MedCity Influencers

Five questions for the patient-centered data home

Health information exchanges are now focused on creating nothing less than the Patient-Centered Data Home accessible nationally. However, before doing so they must ask themselves some hard questions.

hand touching visual screen

HIEs are back and in a big way. Looking beyond interoperability, HIEs are now focused on creating nothing less than the Patient-Centered Data Home, accessible nationally. The timing is, paradoxically, good and bad. There’s no question that data silos continue to stall initiatives that could save money and lives. And there’s no question that EHRs have utterly failed to create such nationally accessible patient-centered data homes.

But events like the Facebook/Cambridge Analytica scandal have propelled data privacy to the forefront of media attention and public discussion. Before contributing to the Patient-Centered Data Home, HIES and other stakeholders must ask themselves some hard questions.

1. Who owns the data? In the fallout from the Facebook scandal, we at least know we can download the data that Facebook has been sharing and cancel our Facebook account if we wish. Will patients have the same ability with data collected in a national patient data home? Will patients have the authority to eliminate their records?

Interestingly, HIEs are one of the few entities in healthcare that must conform to patient opt in/opt out consent policies, which vary by state. These policies typically mandate the patient’s right to fully or partially opt out of having their data shared, but even so, there are exceptions. Some states may require that HIEs participate in public data sharing; presumably using all patient data, regardless of individual patient opt-in/opt-out status.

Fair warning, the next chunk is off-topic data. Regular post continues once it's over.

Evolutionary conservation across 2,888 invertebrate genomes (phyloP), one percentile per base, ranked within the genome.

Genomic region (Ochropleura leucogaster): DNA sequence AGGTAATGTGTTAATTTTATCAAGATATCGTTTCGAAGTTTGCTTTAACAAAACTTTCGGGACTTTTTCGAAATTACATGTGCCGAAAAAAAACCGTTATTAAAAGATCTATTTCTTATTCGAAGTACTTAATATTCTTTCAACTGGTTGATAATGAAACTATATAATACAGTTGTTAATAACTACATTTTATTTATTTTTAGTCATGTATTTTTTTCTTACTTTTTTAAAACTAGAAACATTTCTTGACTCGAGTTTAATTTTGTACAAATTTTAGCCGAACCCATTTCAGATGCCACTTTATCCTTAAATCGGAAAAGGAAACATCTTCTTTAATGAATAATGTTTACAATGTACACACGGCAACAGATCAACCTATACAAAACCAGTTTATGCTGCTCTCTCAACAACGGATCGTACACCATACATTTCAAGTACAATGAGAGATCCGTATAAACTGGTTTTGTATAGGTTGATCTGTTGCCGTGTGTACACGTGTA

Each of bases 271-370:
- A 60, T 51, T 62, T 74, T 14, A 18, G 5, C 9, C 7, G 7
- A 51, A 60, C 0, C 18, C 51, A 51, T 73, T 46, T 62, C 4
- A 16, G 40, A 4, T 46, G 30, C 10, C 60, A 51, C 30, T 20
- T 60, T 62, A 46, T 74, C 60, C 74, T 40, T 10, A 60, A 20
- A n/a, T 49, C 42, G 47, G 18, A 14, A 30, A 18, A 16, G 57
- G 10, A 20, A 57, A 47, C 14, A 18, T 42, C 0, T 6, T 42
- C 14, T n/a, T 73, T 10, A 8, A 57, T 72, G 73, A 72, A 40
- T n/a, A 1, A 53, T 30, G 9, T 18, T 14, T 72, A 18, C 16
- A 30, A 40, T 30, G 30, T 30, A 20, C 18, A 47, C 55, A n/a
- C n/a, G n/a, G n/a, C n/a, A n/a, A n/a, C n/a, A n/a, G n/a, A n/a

Beyond HIE requirements, the legality surrounding patient data ownership is hazy. CMS requires Medicare providers to retain patient records for a certain number of years, while various states have patient record retention laws in place.  Sharing de-identified data is also allowed in many instances; and while selling patient data is largely restricted, here again, there are some exceptions.

But bottom line, it’s the patient’s own data. Requests to delete or omit data should be handled respectfully and fulfilled in a way that answers the patient’s underlying wish for privacy and ownership.

Educating the patient on what he or she is legally entitled to, plus the data home’s privacy and security safeguards, are critical first steps. Following closely is educating the patient on the value of his or her data for individual and public health.

 2: Who owns data errors? A patient-centered data home will only be as good as its data, yet patient records are full of misspelled names, outdated addresses, wrong phone numbers and other errors that make it difficult to determine if it’s the right record for the right patient. There are also countless duplicate records, further adding to the confusion and data sharing risk.

All of the above is the normal state for records housed in a single system used by a single provider.  Now imagine how these problems will mushroom when patient records are coming from multiple providers in multiple states.